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© Pacific Coast Council 2018

Peter Friedmann’s View from Washington, DC - June 2017

June 1, 2017

As the Still-New Administration Settles In, Some Things Change, Some Don’t

 

Two developments, almost simultaneously, suggest that while President Trump is intent on reversing President Obama’s policies, some will be eliminated, while others will remain intact. Not everything is changing.  Here are just two very current examples, in the trade arena:

 

Change -- Cuba: President Donald Trump is announced his new Cuba policy, which will reverse the Obama Administration's actions that relaxed trade and travel restrictions. He argues that those previous market and tourism openings are "enriching the Cuban military and the intelligence services that contribute so much to repression on the island."

 

The new policy will prohibit U.S. companies from direct financial transactions with companies controlled by Cuban military and intelligence services and will limit US citizen travel to humanitarian/educational programs individually licensed by the State Department.

 

When the travel restrictions were lifted under President Obama, numerous cities and airports competed for direct air service to Cuba. With the restrictions reinstated, it now appears there will be fewer passengers traveling between the US and Cuba, raising questions as to the future of the new air service. Here, from an observer: “But the reality is that routes to Cuba have already been underperforming. Some airlines have decided to pull out of serving the routes to Cuba they won last year. American Airlines has pared down its service schedule, while JetBlue has switched to smaller airplanes."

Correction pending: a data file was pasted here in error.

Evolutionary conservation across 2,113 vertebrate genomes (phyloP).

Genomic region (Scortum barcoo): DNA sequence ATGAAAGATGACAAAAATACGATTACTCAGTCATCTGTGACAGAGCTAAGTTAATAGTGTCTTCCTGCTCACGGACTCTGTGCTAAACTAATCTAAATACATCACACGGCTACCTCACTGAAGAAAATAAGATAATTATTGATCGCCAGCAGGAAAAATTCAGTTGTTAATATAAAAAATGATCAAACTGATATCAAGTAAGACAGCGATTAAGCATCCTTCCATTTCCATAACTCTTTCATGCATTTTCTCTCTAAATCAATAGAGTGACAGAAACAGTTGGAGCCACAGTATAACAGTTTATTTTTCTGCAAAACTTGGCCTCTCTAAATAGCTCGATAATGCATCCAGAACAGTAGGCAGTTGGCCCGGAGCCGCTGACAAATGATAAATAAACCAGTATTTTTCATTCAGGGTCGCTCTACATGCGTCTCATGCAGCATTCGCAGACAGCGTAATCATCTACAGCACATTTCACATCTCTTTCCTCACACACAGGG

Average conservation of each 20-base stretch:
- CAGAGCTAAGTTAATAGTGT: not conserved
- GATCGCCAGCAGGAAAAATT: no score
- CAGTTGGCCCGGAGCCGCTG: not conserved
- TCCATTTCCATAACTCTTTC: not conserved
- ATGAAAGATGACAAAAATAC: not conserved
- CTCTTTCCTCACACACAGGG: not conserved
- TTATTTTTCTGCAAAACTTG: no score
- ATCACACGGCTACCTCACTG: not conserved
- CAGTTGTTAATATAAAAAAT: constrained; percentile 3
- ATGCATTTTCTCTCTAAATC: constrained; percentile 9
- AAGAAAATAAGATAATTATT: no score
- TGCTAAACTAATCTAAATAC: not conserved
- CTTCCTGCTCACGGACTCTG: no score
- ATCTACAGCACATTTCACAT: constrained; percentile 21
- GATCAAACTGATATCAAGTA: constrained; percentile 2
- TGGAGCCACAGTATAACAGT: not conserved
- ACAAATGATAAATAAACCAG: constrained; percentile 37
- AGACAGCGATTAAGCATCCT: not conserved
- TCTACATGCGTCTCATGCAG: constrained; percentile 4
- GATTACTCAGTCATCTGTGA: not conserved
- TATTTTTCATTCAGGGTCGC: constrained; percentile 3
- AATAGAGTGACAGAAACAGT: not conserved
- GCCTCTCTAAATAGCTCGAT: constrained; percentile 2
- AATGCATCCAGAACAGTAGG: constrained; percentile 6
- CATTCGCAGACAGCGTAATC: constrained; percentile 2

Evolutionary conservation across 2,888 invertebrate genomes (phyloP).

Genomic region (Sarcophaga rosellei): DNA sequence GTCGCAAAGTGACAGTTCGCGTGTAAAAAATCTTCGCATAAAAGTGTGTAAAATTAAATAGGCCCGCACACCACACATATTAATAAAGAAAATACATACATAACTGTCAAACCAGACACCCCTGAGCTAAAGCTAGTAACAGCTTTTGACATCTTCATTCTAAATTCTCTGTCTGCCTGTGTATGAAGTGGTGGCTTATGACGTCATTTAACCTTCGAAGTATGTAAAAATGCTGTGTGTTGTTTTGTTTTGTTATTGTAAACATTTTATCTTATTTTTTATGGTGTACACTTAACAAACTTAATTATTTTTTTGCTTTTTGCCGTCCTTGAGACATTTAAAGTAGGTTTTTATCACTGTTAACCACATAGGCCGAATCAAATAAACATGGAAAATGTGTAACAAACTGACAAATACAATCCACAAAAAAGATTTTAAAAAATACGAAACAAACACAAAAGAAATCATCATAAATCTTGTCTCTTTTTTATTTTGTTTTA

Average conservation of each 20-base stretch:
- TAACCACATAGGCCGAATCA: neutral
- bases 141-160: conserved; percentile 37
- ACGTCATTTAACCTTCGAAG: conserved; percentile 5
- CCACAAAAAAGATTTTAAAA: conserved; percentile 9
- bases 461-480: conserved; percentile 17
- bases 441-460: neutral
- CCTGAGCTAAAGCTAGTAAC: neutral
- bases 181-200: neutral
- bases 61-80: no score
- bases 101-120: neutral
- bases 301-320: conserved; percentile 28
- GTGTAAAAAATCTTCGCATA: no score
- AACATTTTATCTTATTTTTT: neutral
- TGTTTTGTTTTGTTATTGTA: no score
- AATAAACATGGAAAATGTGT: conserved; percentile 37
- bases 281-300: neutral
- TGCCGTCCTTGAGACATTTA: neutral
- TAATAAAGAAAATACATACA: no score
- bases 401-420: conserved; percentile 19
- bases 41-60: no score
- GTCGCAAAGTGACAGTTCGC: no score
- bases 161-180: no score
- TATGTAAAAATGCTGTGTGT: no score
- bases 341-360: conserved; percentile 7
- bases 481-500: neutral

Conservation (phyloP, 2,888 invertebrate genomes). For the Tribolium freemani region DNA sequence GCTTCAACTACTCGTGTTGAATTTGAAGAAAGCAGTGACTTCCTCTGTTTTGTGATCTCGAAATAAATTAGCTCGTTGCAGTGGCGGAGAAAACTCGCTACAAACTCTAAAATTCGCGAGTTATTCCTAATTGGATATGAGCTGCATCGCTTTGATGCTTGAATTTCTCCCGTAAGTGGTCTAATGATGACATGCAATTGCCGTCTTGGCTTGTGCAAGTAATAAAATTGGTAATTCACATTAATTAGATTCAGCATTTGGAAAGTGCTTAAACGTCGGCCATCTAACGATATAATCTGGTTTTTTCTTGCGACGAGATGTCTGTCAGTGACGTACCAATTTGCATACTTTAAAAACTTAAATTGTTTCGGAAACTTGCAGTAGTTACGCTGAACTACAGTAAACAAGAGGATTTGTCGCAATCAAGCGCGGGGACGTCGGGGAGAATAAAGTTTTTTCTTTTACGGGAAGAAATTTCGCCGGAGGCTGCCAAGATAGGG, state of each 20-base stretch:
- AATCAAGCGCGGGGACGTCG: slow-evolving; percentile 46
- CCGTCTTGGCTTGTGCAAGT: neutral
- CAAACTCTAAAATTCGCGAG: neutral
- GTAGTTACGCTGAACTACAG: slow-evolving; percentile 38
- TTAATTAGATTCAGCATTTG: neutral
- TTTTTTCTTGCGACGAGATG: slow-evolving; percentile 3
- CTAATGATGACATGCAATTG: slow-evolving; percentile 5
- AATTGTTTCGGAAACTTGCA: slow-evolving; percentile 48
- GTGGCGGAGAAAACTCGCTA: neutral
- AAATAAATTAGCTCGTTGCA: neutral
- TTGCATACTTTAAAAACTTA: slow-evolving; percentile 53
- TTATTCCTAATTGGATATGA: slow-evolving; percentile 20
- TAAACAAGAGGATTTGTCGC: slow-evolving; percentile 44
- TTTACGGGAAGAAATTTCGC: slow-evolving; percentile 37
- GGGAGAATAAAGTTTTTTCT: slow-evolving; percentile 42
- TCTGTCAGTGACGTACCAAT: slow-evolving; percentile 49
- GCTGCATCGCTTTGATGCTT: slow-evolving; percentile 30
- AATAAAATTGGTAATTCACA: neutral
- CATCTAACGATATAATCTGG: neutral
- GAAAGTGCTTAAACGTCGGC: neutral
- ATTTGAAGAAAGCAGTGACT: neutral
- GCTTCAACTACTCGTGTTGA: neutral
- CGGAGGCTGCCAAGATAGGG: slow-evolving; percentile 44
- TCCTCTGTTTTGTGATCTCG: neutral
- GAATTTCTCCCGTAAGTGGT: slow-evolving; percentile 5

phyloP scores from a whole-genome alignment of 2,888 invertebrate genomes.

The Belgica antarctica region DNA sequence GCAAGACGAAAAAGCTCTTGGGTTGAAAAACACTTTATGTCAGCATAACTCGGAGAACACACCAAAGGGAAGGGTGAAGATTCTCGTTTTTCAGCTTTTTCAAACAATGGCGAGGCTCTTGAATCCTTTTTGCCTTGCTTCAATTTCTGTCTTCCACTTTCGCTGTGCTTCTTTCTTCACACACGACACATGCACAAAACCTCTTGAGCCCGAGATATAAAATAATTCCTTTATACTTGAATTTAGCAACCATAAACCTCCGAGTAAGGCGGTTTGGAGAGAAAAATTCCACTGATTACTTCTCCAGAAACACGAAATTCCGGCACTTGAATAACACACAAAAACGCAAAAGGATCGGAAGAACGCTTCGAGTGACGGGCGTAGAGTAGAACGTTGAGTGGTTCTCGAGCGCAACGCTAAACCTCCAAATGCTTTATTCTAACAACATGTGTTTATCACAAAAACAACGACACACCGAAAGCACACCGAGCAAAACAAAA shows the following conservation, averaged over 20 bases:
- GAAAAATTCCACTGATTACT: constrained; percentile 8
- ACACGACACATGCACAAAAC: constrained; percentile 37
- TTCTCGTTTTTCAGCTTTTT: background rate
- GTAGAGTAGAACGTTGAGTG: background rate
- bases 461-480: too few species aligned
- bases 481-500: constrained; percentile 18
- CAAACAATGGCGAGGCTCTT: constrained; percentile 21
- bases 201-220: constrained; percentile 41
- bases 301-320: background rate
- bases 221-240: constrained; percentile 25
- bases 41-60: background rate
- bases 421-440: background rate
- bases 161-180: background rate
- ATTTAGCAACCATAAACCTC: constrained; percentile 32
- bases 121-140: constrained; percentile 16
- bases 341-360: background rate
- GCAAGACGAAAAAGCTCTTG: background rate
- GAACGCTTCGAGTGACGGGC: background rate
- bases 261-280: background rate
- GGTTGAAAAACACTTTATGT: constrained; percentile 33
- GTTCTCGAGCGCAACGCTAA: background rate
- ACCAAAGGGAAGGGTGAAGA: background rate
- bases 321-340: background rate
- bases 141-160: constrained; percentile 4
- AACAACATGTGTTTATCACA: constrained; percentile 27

No Change -- Immigration:  While President Trump has reversed President Obama on Cuba, he is continuing his predecessor’s policy in another area:  he has just announced that, contrary to campaign pledges, he will not eliminate the Deferred Action for Childhood Arrivals (DACA) program, which allows approximately 800,000, undocumented immigrants who came to the United States as small children, to remain here in the US, with the right to attend school, work, etc. (also known as “Dreamers”).  His Dept. of Homeland Security announced that these individuals will continue to be eligible to renew every two years.

It is not clear what his long term plan is for this program and others, including one granting similar residency rights to the parents of “Dreamers”. But this change of position on Dreamers suggests that the President is recognizing the complexity of the legal, practical and economic (and perhaps ethical?) factors surrounding the fate of at least some of the millions of undocumented immigrants who have been residing and working here in the US.

 

Meanwhile more resources, both physical (roads, etc.) and personnel are being provided to facilitate cross border trade -- what was that about a “wall”?

It’s Not All Changing: To say that everything President Obama has done will be reversed may make for screaming headlines (“Late! Breaking! News!”); however, we are seeing the Administration start to recognize that even if candidate Trump promised to “change everything”, some things just can’t or shouldn’t be changed. We will see more of this pragmatic approach as the Administration continues to tackle the challenges of governance.

 

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